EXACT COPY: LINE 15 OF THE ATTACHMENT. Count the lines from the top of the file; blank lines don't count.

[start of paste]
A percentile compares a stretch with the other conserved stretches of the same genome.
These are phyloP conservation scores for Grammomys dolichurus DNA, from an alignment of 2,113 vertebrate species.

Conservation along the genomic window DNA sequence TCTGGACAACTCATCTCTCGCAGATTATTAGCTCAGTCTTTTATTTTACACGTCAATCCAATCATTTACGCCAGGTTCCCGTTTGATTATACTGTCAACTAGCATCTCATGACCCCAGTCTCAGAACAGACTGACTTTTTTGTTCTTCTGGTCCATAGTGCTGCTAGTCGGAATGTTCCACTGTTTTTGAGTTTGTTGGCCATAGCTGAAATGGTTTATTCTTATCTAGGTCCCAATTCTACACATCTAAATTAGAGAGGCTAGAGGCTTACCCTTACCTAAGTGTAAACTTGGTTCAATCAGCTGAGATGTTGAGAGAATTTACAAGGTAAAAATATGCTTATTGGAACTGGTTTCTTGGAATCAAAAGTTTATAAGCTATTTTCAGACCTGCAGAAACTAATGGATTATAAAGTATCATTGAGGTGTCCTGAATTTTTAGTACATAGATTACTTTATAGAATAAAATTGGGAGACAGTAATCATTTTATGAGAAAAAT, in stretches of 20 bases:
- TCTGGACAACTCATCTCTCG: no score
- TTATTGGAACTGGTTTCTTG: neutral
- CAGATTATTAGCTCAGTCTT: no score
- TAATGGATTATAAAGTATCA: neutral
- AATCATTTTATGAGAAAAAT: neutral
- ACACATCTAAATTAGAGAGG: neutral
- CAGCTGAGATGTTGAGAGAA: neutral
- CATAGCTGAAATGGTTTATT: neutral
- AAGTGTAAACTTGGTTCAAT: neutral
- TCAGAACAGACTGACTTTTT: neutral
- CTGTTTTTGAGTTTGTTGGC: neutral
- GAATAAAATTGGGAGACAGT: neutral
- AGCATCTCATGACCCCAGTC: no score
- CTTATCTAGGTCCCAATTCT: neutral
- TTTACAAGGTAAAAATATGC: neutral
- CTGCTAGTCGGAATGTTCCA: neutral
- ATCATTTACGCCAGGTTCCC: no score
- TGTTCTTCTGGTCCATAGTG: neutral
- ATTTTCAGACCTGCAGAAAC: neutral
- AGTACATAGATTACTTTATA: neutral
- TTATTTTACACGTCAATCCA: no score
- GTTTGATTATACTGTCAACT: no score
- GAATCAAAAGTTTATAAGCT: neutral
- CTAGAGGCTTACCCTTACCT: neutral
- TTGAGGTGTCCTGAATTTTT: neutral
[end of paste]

- GAATAAAATTGGGAGACAGT: neutral